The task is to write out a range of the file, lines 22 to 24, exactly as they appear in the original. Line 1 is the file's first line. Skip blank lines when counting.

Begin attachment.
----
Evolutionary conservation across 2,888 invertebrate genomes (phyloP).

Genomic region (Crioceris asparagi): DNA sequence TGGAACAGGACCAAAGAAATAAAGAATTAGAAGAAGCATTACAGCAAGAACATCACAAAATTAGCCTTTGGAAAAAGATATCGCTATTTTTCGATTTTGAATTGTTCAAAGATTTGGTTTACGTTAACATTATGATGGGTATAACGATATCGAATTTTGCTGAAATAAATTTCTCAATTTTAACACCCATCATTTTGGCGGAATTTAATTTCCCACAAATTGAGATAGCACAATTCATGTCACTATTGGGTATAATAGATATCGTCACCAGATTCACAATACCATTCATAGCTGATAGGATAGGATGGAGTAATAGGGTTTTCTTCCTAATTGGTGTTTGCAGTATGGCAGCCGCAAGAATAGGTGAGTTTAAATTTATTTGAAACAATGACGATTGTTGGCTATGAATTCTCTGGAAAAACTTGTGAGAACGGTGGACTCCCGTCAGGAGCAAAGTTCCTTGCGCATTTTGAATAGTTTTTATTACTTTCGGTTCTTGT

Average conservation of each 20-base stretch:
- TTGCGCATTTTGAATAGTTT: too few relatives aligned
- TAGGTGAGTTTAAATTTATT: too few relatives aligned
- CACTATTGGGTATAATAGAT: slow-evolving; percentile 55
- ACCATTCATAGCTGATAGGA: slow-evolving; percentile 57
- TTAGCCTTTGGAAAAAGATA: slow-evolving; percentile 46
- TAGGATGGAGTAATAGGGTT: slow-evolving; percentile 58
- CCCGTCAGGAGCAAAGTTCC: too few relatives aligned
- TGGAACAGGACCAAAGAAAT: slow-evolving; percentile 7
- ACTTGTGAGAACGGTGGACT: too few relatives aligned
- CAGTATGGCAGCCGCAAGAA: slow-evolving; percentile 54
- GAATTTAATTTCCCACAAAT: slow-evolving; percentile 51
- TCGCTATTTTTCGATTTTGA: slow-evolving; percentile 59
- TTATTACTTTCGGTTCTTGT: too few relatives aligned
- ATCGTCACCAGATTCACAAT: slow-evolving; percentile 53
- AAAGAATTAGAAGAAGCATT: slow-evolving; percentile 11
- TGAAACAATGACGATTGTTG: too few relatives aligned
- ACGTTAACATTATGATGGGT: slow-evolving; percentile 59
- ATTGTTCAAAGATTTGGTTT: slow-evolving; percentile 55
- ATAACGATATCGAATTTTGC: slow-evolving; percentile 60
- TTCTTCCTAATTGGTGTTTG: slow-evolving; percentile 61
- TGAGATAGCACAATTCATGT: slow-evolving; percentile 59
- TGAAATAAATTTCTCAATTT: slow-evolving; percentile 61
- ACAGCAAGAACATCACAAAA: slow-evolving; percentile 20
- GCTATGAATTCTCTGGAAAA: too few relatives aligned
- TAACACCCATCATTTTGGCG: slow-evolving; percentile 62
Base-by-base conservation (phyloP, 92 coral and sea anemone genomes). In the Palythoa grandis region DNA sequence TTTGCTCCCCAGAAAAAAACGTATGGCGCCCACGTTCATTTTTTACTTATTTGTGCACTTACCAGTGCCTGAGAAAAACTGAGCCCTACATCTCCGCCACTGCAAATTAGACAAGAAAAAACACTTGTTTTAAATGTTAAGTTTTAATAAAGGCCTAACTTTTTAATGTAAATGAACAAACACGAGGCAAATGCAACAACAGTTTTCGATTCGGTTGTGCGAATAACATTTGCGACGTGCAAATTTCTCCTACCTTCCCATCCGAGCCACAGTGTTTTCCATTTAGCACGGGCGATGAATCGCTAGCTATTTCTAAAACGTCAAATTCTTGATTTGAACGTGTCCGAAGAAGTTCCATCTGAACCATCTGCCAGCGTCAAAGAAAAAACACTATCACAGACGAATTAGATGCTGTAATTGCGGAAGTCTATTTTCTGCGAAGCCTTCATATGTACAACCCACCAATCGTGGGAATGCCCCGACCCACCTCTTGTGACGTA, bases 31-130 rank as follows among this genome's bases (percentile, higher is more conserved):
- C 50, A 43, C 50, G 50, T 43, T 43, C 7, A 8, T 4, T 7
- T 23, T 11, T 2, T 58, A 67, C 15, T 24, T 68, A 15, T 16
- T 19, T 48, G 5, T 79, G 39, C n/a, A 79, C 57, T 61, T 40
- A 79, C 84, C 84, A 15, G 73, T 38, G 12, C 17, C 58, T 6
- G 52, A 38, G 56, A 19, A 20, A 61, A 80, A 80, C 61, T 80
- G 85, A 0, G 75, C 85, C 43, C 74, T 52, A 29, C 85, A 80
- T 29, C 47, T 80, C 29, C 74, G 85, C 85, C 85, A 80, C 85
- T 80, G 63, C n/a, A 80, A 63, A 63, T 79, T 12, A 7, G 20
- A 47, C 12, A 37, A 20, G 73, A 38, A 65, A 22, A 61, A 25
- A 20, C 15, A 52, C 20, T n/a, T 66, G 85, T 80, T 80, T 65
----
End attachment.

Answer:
- ATAACGATATCGAATTTTGC: slow-evolving; percentile 60
- TTCTTCCTAATTGGTGTTTG: slow-evolving; percentile 61
- TGAGATAGCACAATTCATGT: slow-evolving; percentile 59